Energy Saving Tips?

April 16, 2007


A bit of talk was certainly flying around last Saturday about energy saving.  While alot of discussion was focused on energy alternatives, remember that lowering energy consumption goes right along with that.  Though most of this isn’t the more integral approach of a ‘culture change’ as Alexis Zeigler mentioned (i.e. we’re not giving up cars, just using different fuels),  it’s easy to get swamped in literature about energy saving.  Just like, well.. anything else, people are trying to sell you things and promise you a better life.  And likewise make you feel better, because you think you’re helping.  And maybe you are a little bit, but no one wants to be the dumbass who buys a fancy energy alternative saving car, when everyone knows you can walk or bike to work. 

Culture change over capitalist change.  As a speaker at the forum mentioned, “global warming is big business.”  Exactly. You can buy into the ideas for free, but buying a bunch of solar panels or a hybrid car, while undoubtedly very cool, is your firm grip on a slick oil covered rope held 100 stories high. Have fun.

Many variations of ‘turn off the light’ wisdom can be found at the US Department of Energy tips page here, and the Powerhouse Group’s page here.  Plenty of other webpages and books exist brimming with similar advice.  Even most local power authorities, like JEA’s page here, let you calculate how much energy your appliances use, and remind you to fix the leak in your toilet tank.  This is all very useful information for the consumer and the local power authorities.

Here’s another power solution they aren’t advertising, though I’m sure you’ve heard of it.  It’s a clothesline. You hang clothes on it to try in the sun.  The most complicated you can make this is to say it ‘uses solar power to dry your laundry.’  If it costs you more that $10, you’re doing something wrong. It’s going to save alot more energy (and money) then you buying a new energy saving dryer.

Now when it comes to fixing that leak in your toilet… some people would think that a leak occurs every time you flush (not just before, harhar).  And it does. When you flush you are using clean water, the same water you are washing dishes with, etc.  You can use sinkwater to flush your toilet. This is a simple and totally safe way to use greywater.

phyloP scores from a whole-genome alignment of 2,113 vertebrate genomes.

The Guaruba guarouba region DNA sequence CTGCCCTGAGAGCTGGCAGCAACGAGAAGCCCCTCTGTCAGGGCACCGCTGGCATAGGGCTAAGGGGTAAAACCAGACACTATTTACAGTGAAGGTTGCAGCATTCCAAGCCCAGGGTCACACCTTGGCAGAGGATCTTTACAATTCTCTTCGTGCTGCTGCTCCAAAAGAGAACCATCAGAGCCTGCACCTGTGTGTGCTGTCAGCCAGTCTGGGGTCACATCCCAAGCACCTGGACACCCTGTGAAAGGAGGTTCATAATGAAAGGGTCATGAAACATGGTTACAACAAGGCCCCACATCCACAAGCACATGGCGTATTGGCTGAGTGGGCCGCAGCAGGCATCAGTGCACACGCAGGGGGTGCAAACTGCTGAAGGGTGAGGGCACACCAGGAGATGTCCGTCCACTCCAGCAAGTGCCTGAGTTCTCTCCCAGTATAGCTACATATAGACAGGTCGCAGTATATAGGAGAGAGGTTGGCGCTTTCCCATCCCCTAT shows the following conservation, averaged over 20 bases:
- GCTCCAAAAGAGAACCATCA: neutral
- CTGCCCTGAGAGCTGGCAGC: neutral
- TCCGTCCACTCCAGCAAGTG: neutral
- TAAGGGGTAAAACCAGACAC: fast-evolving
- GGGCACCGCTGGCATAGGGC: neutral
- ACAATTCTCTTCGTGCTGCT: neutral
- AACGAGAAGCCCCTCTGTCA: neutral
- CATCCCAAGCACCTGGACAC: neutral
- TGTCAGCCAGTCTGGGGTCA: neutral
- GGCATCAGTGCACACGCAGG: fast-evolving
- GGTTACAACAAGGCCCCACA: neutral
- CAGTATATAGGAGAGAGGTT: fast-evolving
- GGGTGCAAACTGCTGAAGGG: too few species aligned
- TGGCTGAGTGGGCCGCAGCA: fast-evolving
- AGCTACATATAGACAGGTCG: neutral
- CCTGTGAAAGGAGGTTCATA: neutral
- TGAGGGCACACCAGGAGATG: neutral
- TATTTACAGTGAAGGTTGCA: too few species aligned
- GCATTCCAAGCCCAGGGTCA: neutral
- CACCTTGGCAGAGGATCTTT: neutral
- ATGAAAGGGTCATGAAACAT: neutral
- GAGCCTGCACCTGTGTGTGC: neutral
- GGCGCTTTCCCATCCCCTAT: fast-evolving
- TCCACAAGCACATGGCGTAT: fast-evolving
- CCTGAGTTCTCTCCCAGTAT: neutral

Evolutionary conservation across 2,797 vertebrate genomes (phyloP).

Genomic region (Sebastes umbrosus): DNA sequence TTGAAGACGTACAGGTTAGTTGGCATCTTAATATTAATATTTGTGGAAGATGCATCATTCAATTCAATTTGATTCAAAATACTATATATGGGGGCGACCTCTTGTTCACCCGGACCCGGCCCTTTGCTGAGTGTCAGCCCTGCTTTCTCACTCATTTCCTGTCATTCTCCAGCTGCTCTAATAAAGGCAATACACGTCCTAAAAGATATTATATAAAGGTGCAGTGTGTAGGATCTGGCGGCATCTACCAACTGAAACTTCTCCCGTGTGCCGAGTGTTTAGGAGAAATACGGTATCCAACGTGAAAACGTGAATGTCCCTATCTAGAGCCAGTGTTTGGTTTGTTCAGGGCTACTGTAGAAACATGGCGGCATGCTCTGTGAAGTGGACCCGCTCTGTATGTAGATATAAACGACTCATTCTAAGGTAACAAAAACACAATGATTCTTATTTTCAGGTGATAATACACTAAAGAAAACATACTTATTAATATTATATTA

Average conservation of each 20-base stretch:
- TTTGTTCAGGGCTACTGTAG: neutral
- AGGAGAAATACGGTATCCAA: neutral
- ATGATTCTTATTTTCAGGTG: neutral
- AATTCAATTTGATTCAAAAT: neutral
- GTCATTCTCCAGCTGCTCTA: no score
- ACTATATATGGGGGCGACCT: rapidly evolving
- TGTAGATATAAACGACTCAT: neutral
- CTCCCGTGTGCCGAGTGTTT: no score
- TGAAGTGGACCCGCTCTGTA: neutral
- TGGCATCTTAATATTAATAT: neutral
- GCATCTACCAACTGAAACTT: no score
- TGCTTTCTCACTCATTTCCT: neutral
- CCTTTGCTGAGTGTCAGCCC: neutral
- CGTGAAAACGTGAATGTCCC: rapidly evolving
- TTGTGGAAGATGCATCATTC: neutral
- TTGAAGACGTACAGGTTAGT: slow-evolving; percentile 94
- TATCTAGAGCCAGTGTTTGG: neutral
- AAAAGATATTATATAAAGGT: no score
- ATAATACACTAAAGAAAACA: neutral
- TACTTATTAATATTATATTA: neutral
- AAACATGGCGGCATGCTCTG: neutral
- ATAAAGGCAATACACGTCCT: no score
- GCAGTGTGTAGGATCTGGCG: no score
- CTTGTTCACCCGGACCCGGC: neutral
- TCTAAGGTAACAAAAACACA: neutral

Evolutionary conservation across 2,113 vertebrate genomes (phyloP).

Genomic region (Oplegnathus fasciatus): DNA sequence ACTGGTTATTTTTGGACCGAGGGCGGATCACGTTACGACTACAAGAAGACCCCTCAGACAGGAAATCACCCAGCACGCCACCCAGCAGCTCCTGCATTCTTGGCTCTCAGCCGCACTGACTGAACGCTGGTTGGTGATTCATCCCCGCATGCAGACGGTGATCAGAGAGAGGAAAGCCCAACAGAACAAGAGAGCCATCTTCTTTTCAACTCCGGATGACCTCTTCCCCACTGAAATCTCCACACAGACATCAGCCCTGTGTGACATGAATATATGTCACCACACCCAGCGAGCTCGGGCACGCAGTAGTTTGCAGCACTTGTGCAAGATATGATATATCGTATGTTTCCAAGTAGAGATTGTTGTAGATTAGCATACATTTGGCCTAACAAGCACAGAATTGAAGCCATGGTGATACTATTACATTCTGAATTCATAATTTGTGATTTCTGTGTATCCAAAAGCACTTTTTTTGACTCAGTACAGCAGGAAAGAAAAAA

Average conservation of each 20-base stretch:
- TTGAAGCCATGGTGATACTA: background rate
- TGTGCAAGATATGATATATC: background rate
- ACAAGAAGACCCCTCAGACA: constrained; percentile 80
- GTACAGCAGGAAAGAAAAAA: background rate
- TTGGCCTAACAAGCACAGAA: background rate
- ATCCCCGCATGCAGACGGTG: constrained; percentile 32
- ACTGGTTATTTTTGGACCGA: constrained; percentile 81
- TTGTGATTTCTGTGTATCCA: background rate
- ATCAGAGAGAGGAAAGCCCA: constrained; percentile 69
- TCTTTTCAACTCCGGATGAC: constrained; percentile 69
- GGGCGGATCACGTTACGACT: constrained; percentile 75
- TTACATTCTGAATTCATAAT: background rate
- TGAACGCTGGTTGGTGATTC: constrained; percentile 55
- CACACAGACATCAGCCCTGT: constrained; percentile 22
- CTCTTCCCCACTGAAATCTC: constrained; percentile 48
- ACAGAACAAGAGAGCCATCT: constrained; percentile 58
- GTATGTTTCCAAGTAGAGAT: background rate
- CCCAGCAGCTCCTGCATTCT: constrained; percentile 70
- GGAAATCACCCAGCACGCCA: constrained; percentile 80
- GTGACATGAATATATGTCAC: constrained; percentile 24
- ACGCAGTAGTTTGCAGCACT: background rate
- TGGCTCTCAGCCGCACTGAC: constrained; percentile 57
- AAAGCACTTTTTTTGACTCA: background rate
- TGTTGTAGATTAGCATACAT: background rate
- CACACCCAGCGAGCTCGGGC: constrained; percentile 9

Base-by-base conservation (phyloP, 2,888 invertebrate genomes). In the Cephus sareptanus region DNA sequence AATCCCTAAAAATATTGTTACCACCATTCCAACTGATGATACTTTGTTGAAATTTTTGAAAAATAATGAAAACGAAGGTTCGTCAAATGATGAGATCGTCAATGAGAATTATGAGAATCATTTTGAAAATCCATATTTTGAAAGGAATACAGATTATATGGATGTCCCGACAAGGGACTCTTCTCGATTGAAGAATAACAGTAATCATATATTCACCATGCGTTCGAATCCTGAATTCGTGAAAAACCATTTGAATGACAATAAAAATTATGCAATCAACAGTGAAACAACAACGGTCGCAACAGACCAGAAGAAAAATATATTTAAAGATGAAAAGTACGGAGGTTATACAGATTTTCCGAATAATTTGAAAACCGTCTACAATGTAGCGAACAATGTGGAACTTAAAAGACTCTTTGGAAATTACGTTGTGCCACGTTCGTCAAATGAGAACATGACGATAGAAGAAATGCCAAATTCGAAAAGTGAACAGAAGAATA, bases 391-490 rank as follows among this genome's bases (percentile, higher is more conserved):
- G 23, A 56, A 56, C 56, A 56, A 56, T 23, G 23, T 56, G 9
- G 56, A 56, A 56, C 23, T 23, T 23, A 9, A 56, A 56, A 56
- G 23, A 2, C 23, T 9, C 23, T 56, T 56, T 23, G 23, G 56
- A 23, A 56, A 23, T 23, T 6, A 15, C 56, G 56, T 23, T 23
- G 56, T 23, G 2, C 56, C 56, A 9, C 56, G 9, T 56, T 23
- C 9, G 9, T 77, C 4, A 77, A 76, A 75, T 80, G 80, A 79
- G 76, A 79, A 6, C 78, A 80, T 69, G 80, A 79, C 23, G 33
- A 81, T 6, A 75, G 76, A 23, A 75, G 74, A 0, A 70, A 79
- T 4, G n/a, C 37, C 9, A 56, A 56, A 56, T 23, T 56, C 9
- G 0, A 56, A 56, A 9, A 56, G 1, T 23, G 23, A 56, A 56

Step one: Disconnect the pipe from the evil sewer.
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Step two: Brush your teeth, wash your hands.
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Step three: Bucket is getting full, use that water to flush!
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You can also have a bucket in the shower to collect the waiting that runs while you are waiting for the hotwater.

And if you’re looking for a fun project and have an old bike laying around you can give a pedal powered washing machine a go! Here are links to various types of bike powered washing machines. Wash! Your! Clothes! The first link has detailed instructions for the construction of it’s own container for clothes. The next two modify existing washer containers.



  1. this is an awesome post, josh. emphasizing conservation and decreasing one’s personal consumption are the two easiest and most efficient ways to be more green-minded. speaking about things in these terms also shifts the discussion away from more politically polarizing issues, which should be helpful in adding momentum to the movement.

  2. Nice! Thanks Nick!

  3. I second Nick’s opinion. This is super helpful, Josh. One group that participated in a New England area Step It Up event was Project Laundry Line. They very simply advocate using a clothesline instead of a dryer. Duh.

    The mommy-grapevine tells me that the wife of the publisher of the Times Union does things like this to conserve. My mom always says, “Rita saves the water from running the shower to water her plants.” Not the same as your homemade greywater system, but it’s good to know that older rich people like these actions as well as feisty, notrich, young-er folks like us.

    I’ll be a-linking to this post from jaxgreen.org as soon as I update that sucker.

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